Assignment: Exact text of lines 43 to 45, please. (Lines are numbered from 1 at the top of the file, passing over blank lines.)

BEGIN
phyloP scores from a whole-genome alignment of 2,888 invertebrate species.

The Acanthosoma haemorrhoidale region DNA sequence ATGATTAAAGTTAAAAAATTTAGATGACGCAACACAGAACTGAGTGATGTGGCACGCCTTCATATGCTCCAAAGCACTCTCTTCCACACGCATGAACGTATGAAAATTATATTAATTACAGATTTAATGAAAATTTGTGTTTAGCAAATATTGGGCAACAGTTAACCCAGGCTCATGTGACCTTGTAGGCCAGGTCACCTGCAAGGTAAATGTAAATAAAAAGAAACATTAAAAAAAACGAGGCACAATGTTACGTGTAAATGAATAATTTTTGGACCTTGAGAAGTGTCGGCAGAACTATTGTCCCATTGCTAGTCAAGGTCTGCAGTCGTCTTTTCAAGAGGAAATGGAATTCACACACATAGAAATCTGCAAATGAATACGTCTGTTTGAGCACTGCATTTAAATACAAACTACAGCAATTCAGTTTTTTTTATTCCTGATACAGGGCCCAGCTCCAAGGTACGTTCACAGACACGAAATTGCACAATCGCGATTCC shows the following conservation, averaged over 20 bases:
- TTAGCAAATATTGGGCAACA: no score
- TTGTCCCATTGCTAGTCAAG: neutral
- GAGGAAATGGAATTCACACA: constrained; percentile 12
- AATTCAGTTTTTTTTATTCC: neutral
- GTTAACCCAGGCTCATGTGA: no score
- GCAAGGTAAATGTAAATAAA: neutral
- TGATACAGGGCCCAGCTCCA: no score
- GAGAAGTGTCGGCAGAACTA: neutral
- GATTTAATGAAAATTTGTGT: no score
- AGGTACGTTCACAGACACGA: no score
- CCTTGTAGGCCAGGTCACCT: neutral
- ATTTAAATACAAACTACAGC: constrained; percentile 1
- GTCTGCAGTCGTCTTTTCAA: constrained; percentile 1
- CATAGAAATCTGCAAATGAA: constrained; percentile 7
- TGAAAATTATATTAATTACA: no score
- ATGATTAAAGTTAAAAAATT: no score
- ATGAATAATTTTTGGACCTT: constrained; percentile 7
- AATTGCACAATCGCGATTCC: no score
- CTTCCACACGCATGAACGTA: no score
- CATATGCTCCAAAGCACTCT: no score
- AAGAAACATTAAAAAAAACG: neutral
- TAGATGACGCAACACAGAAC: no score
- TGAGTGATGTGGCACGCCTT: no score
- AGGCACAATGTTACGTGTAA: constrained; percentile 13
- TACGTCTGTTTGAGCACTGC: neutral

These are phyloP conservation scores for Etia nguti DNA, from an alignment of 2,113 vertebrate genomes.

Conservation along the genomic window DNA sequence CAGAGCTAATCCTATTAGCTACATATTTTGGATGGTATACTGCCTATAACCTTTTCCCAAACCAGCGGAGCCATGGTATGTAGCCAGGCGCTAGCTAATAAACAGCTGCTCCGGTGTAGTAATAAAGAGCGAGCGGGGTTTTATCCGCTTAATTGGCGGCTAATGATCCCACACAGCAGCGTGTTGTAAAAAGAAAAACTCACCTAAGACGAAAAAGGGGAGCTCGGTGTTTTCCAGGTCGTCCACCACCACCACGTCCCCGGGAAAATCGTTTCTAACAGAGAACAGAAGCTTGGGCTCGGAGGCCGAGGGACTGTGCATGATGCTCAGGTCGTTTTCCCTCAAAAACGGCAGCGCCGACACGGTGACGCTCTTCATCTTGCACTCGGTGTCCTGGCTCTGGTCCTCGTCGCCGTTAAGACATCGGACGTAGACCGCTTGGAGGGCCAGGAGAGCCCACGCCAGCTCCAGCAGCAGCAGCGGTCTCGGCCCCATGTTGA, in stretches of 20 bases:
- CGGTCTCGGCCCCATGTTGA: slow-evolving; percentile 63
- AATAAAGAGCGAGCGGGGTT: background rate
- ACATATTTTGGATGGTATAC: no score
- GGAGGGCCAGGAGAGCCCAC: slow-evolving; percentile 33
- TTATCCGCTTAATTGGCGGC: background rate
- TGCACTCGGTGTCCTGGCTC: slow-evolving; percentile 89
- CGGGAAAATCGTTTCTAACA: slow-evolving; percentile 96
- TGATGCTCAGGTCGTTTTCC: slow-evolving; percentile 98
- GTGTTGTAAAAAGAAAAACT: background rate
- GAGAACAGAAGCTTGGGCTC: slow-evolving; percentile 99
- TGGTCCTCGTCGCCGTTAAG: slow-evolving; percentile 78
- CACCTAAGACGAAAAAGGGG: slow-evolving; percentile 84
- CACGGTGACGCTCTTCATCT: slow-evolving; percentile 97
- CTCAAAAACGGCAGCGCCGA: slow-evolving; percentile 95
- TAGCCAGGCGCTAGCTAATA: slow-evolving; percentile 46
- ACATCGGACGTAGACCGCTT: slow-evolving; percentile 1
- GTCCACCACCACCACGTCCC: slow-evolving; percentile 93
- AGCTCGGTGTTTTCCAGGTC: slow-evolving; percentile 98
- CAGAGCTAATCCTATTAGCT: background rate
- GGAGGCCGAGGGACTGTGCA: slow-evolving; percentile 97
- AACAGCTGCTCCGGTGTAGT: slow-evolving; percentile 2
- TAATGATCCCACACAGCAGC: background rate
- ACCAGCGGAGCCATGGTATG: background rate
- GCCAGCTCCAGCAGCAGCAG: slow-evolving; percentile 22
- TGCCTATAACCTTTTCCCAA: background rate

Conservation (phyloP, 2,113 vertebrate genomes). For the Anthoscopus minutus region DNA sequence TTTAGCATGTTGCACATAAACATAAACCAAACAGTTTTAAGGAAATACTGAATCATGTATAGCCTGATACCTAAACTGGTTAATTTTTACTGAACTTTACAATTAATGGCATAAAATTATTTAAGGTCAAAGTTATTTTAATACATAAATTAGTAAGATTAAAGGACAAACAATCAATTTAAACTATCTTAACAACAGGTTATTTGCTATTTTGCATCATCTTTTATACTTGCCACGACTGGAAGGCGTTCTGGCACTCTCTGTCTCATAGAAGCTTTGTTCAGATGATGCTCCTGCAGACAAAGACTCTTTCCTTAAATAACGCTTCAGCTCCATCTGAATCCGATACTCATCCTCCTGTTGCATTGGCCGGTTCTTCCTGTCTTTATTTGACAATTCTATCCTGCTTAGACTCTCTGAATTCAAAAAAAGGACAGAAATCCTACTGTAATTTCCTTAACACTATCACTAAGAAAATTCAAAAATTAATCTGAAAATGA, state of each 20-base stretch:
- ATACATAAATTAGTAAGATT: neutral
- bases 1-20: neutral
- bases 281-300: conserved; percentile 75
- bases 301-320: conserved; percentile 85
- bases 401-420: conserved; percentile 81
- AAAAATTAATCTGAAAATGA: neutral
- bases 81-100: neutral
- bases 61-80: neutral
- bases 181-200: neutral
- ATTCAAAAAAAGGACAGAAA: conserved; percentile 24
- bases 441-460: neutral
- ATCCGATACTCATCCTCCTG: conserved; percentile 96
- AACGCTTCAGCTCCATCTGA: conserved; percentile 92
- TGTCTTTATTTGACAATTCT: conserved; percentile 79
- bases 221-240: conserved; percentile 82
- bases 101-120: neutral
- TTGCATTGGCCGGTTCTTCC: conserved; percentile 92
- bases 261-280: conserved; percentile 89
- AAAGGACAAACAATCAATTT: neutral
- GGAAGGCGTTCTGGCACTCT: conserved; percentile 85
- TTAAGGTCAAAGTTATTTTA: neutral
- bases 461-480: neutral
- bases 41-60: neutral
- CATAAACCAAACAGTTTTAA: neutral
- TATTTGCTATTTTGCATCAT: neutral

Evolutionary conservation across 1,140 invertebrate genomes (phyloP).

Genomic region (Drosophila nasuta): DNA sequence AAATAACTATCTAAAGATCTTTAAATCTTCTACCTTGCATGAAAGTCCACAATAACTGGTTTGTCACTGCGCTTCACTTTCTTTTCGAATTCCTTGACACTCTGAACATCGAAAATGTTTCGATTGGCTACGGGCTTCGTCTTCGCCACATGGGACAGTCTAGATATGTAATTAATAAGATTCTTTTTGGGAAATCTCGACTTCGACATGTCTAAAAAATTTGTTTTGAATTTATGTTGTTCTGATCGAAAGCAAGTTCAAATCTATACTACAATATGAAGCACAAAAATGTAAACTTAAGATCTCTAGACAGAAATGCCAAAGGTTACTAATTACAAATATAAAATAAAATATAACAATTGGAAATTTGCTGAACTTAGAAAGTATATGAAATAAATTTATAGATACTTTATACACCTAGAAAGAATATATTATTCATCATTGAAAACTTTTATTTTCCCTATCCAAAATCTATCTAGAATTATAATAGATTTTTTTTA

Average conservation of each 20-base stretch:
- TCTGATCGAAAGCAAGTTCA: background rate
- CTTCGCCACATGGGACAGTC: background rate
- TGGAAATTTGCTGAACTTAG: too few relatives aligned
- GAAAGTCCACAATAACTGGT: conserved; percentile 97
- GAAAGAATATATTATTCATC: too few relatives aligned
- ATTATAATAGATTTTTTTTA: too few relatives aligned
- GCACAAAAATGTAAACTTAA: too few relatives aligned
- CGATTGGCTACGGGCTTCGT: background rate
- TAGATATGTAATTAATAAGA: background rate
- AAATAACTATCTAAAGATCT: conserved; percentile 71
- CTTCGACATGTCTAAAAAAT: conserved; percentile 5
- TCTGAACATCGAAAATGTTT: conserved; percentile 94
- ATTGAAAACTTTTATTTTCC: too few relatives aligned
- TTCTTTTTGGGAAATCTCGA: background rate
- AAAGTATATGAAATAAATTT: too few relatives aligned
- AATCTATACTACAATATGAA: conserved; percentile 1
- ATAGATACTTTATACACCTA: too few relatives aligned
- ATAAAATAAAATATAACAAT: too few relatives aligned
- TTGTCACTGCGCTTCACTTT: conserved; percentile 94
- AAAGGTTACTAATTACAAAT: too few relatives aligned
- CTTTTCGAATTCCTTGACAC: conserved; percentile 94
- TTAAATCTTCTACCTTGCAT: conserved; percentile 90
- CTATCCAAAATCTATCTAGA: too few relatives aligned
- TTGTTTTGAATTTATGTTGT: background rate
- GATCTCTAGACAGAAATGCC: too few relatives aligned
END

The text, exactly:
- CTCAAAAACGGCAGCGCCGA: slow-evolving; percentile 95
- TAGCCAGGCGCTAGCTAATA: slow-evolving; percentile 46
- ACATCGGACGTAGACCGCTT: slow-evolving; percentile 1